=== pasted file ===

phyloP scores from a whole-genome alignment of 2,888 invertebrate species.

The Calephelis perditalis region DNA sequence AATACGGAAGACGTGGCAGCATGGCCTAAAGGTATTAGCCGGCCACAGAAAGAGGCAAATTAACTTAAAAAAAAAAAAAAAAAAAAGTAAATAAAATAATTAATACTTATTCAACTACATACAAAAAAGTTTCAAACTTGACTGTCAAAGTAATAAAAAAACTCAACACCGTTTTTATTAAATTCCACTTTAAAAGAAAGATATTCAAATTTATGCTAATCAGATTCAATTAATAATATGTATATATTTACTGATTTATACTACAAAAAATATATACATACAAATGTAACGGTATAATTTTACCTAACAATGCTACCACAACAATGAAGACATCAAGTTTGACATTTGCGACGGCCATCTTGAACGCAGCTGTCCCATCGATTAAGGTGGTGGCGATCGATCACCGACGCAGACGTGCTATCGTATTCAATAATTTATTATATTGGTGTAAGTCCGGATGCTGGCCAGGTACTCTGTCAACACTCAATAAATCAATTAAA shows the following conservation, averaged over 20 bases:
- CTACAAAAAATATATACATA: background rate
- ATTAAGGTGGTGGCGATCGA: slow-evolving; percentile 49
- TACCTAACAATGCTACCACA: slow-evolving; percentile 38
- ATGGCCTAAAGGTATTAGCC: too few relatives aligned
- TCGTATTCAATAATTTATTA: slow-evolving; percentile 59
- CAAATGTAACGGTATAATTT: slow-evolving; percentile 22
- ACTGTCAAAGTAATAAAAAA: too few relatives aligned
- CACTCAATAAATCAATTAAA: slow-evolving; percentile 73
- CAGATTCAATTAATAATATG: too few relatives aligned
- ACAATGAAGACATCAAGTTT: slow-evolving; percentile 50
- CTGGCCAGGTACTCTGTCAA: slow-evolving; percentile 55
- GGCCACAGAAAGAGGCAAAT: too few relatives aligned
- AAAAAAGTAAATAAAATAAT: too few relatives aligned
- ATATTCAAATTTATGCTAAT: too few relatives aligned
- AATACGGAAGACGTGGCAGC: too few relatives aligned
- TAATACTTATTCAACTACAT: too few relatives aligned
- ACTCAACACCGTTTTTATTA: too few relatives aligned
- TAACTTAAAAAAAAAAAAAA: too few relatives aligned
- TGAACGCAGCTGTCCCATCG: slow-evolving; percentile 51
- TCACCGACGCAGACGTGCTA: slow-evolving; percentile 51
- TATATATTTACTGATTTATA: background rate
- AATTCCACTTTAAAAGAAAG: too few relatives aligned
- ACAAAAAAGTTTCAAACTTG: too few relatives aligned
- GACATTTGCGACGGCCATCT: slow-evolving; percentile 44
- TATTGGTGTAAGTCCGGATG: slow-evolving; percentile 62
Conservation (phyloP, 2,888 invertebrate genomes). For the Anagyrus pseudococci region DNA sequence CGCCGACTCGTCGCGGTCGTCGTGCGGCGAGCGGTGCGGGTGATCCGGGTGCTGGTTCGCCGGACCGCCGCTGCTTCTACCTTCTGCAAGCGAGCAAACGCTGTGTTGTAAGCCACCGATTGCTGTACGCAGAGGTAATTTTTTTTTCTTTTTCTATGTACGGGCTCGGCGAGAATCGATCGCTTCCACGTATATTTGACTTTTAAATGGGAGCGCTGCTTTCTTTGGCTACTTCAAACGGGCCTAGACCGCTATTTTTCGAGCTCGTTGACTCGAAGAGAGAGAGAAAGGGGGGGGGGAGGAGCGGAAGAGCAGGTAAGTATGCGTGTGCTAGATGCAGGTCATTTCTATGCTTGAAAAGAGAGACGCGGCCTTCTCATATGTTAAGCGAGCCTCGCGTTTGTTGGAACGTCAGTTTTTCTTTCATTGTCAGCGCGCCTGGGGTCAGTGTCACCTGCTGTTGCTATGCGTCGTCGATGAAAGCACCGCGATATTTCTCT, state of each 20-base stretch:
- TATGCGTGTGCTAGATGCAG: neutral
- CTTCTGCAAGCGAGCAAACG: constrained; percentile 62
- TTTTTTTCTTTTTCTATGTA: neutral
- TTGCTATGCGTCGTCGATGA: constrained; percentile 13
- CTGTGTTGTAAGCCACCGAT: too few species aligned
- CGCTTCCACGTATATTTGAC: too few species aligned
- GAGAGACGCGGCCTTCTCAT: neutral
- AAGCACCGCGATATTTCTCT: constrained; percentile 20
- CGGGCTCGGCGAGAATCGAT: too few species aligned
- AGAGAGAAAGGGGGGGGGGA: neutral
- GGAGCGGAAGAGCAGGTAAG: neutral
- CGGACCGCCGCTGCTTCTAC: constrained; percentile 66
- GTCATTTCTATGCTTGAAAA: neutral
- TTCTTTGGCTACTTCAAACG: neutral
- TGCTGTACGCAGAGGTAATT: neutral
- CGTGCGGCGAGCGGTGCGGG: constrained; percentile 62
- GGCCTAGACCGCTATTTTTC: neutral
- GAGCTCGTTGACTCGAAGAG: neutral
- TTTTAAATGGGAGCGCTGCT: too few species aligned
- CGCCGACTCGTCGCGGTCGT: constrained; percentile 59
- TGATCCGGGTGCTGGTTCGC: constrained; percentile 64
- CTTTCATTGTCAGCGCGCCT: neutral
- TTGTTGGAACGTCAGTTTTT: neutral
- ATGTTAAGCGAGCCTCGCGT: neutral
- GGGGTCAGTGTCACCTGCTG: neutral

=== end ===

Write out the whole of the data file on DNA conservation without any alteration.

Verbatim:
phyloP scores from a whole-genome alignment of 2,888 invertebrate species.

The Calephelis perditalis region DNA sequence AATACGGAAGACGTGGCAGCATGGCCTAAAGGTATTAGCCGGCCACAGAAAGAGGCAAATTAACTTAAAAAAAAAAAAAAAAAAAAGTAAATAAAATAATTAATACTTATTCAACTACATACAAAAAAGTTTCAAACTTGACTGTCAAAGTAATAAAAAAACTCAACACCGTTTTTATTAAATTCCACTTTAAAAGAAAGATATTCAAATTTATGCTAATCAGATTCAATTAATAATATGTATATATTTACTGATTTATACTACAAAAAATATATACATACAAATGTAACGGTATAATTTTACCTAACAATGCTACCACAACAATGAAGACATCAAGTTTGACATTTGCGACGGCCATCTTGAACGCAGCTGTCCCATCGATTAAGGTGGTGGCGATCGATCACCGACGCAGACGTGCTATCGTATTCAATAATTTATTATATTGGTGTAAGTCCGGATGCTGGCCAGGTACTCTGTCAACACTCAATAAATCAATTAAA shows the following conservation, averaged over 20 bases:
- CTACAAAAAATATATACATA: background rate
- ATTAAGGTGGTGGCGATCGA: slow-evolving; percentile 49
- TACCTAACAATGCTACCACA: slow-evolving; percentile 38
- ATGGCCTAAAGGTATTAGCC: too few relatives aligned
- TCGTATTCAATAATTTATTA: slow-evolving; percentile 59
- CAAATGTAACGGTATAATTT: slow-evolving; percentile 22
- ACTGTCAAAGTAATAAAAAA: too few relatives aligned
- CACTCAATAAATCAATTAAA: slow-evolving; percentile 73
- CAGATTCAATTAATAATATG: too few relatives aligned
- ACAATGAAGACATCAAGTTT: slow-evolving; percentile 50
- CTGGCCAGGTACTCTGTCAA: slow-evolving; percentile 55
- GGCCACAGAAAGAGGCAAAT: too few relatives aligned
- AAAAAAGTAAATAAAATAAT: too few relatives aligned
- ATATTCAAATTTATGCTAAT: too few relatives aligned
- AATACGGAAGACGTGGCAGC: too few relatives aligned
- TAATACTTATTCAACTACAT: too few relatives aligned
- ACTCAACACCGTTTTTATTA: too few relatives aligned
- TAACTTAAAAAAAAAAAAAA: too few relatives aligned
- TGAACGCAGCTGTCCCATCG: slow-evolving; percentile 51
- TCACCGACGCAGACGTGCTA: slow-evolving; percentile 51
- TATATATTTACTGATTTATA: background rate
- AATTCCACTTTAAAAGAAAG: too few relatives aligned
- ACAAAAAAGTTTCAAACTTG: too few relatives aligned
- GACATTTGCGACGGCCATCT: slow-evolving; percentile 44
- TATTGGTGTAAGTCCGGATG: slow-evolving; percentile 62
Conservation (phyloP, 2,888 invertebrate genomes). For the Anagyrus pseudococci region DNA sequence CGCCGACTCGTCGCGGTCGTCGTGCGGCGAGCGGTGCGGGTGATCCGGGTGCTGGTTCGCCGGACCGCCGCTGCTTCTACCTTCTGCAAGCGAGCAAACGCTGTGTTGTAAGCCACCGATTGCTGTACGCAGAGGTAATTTTTTTTTCTTTTTCTATGTACGGGCTCGGCGAGAATCGATCGCTTCCACGTATATTTGACTTTTAAATGGGAGCGCTGCTTTCTTTGGCTACTTCAAACGGGCCTAGACCGCTATTTTTCGAGCTCGTTGACTCGAAGAGAGAGAGAAAGGGGGGGGGGAGGAGCGGAAGAGCAGGTAAGTATGCGTGTGCTAGATGCAGGTCATTTCTATGCTTGAAAAGAGAGACGCGGCCTTCTCATATGTTAAGCGAGCCTCGCGTTTGTTGGAACGTCAGTTTTTCTTTCATTGTCAGCGCGCCTGGGGTCAGTGTCACCTGCTGTTGCTATGCGTCGTCGATGAAAGCACCGCGATATTTCTCT, state of each 20-base stretch:
- TATGCGTGTGCTAGATGCAG: neutral
- CTTCTGCAAGCGAGCAAACG: constrained; percentile 62
- TTTTTTTCTTTTTCTATGTA: neutral
- TTGCTATGCGTCGTCGATGA: constrained; percentile 13
- CTGTGTTGTAAGCCACCGAT: too few species aligned
- CGCTTCCACGTATATTTGAC: too few species aligned
- GAGAGACGCGGCCTTCTCAT: neutral
- AAGCACCGCGATATTTCTCT: constrained; percentile 20
- CGGGCTCGGCGAGAATCGAT: too few species aligned
- AGAGAGAAAGGGGGGGGGGA: neutral
- GGAGCGGAAGAGCAGGTAAG: neutral
- CGGACCGCCGCTGCTTCTAC: constrained; percentile 66
- GTCATTTCTATGCTTGAAAA: neutral
- TTCTTTGGCTACTTCAAACG: neutral
- TGCTGTACGCAGAGGTAATT: neutral
- CGTGCGGCGAGCGGTGCGGG: constrained; percentile 62
- GGCCTAGACCGCTATTTTTC: neutral
- GAGCTCGTTGACTCGAAGAG: neutral
- TTTTAAATGGGAGCGCTGCT: too few species aligned
- CGCCGACTCGTCGCGGTCGT: constrained; percentile 59
- TGATCCGGGTGCTGGTTCGC: constrained; percentile 64
- CTTTCATTGTCAGCGCGCCT: neutral
- TTGTTGGAACGTCAGTTTTT: neutral
- ATGTTAAGCGAGCCTCGCGT: neutral
- GGGGTCAGTGTCACCTGCTG: neutral